**86**(3), 608–42 (2007)Nelsen, R.B.: An Introduction to Copulas. Springer, New York (2006)

Oriani, R., Sobrero, M.: Uncertainty and the market valuation of R&D within a real options logic. Strateg. Manag. J.

**29**(4), 343–361 (2008)Pham, H.: Continuous-time Stochastic Control and Optimization with Financial Applications. Springer, Berlin (2009)

Sarkar, S.: The effect of mean reversion on investment under uncertainty. J. Econ. Dyn. Control.

**28**, 377–396 (2003)Trigeorgis, L.: Real Options: Managerial Flexibility and Strategy in Resource Allocation. MIT Press, Cambridge (1996)

Tsekrekos, A.E.: The effect of mean reversion on entry and exit decisions under uncertainty. J. Econ. Dyn. Control.

**34**(4), 725–742 (2010)

## Acknowledgements

SJ would like to thank NSERC for partially funding this research.

## Author information

### Authors and Affiliations

### Corresponding author

## Editor information

### Editors and Affiliations

## Appendix: Proof of Results

### Appendix: Proof of Results

In this Appendix we provide concise proofs of the main results.

### 1.1 Proof of Proposition 1

We seek \(\varphi (.)\) such that \(\mathbb{P}(\varphi (S_{T}) \leq v\vert \mathcal{F}_{0}) = F^{{\ast}}(v)\). Since,

we have that

Consequently, if *F*
^{∗}(. ) is invertible then

and the proof is complete. □

### 1.2 Proof of Proposition 2

Here, we prove that the co-dependence structure of the cash-flow distribution is governed by a Gaussian copula. We require the following joint distribution function:

where \(z(T,S) = \frac{1} {\eta \sqrt{T}}\ln \frac{S} {S_{0}} -\frac{\nu -\frac{1} {2} \eta ^{2}} {\eta } \sqrt{T}\). Clearly,

where \(\{Z_{1},\ldots,Z_{k}\}\) are jointly normal with mean zero and covariance matrix \(\varOmega _{\mathit{ij}} = \sqrt{T_{\min (i,j) } /T_{\max (i,j)}}\).

Since each distribution function *F*
_{
k
}
^{∗} is assumed invertible, we then have

This completes the proof. □

### 1.3 Proof of Theorem 1

Here we provide a sketch of the proof. The first order condition in the HJB equations (18) and (19) provide the optimal investment policy in feedback control form as

The HJB equations then reduce to

subject to the appropriate terminal conditions. Writing

the above PDE reduces to

Now setting \(h^{(a)}(t,S) = \left (H^{(a)}(t,S)\right )^{\beta }\) after some tedious computations, the above non-linear PDEs for *h*
^{(a)} reduces into the linear PDEs (23) and (24) for *H*
^{(a)}. Moreover, the boundary conditions for *V*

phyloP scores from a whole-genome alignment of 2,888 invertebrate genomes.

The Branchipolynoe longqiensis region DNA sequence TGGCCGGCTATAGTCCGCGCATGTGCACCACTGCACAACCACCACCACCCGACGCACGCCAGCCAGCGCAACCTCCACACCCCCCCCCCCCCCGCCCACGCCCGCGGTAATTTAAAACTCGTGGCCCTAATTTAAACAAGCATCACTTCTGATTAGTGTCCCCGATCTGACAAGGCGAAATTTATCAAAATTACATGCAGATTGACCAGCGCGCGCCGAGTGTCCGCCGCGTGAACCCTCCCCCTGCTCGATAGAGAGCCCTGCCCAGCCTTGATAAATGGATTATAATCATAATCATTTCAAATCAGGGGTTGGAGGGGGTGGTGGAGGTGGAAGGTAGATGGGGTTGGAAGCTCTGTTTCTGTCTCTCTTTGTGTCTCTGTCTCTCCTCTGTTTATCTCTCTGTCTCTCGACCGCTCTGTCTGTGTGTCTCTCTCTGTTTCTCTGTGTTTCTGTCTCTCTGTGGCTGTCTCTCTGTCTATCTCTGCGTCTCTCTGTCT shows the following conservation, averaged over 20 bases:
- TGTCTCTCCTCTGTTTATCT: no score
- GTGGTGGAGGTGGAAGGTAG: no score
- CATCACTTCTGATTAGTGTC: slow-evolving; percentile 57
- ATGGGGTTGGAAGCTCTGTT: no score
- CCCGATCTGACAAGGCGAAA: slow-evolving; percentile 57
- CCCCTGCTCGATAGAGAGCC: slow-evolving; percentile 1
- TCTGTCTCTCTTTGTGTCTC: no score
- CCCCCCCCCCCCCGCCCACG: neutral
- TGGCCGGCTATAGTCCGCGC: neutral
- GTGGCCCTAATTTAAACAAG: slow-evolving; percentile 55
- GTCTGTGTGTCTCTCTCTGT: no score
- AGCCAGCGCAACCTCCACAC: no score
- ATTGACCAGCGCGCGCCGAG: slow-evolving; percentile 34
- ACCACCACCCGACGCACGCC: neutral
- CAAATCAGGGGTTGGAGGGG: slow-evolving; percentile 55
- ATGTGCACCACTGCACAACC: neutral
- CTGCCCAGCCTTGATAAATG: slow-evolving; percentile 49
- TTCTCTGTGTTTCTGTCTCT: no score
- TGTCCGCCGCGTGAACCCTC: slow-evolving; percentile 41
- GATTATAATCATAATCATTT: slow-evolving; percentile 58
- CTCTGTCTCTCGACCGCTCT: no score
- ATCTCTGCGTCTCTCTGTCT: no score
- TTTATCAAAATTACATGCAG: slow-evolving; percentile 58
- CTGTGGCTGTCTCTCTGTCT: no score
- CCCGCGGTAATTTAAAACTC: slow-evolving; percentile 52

^{(a)} become the stated boundary conditions for *H*
^{(a)}. Since classical solutions exist for the linear PDE system (23) and (24), and the resulting feedback controls are admissible, the usual arguments imply that the solution of DPE is the solution to the original optimal control problem. The uniqueness of *S*
^{∗} follows from the fact the terminal conditions and the subsequent pasting conditions are decreasing functions of *S*. Hence, the *H* function inherits this property and, therefore, the solution to (25) is unique. □

### 1.4 Proof of Theorem 2

Here we provide a sketch of the proof. The first order condition in the HJB equations (46) and (35a) provide the optimal investment policy in feedback control form as (*a* = 3, 4)

The DPEs then reduce to

and

subject to the appropriate terminal conditions. Writing

and setting \(h^{(a)}(t,S) = \left (H^{(a)}(t,S)\right )^{\beta }\) after some tedious computations, the above non-linear DPEs for *h*
^{(a)} reduce into the linear DPEs (36) and (37) for *H*
^{(a)}. Moreover, the boundary conditions for *V*
^{(a)} become the stated boundary conditions for *H*
^{(a)}. Standard results imply that the viscosity solution of the linear DPE system (36) and (37) is the solution to the original optimal control problem. The exercise point *S*
^{∗} is unique once again due to the boundary conditions and pasting conditions being decreasing in *S*. □

## Rights and permissions

## Copyright information

© 2015 Springer Science+Business Media New York

## About this chapter

### Cite this chapter

Jaimungal, S., Lawryshyn, Y. (2015). Incorporating Managerial Information into Real Option Valuation. In: Aïd, R., Ludkovski, M., Sircar, R. (eds) Commodities, Energy and Environmental Finance. Fields Institute Communications, vol 74. Springer, New York, NY. https://doi.org/10.1007/978-1-4939-2733-3_8

### Download citation

DOI: https://doi.org/10.1007/978-1-4939-2733-3_8

Publisher Name: Springer, New York, NY

Print ISBN: 978-1-4939-2732-6

Online ISBN: 978-1-4939-2733-3

eBook Packages: Mathematics and StatisticsMathematics and Statistics (R0)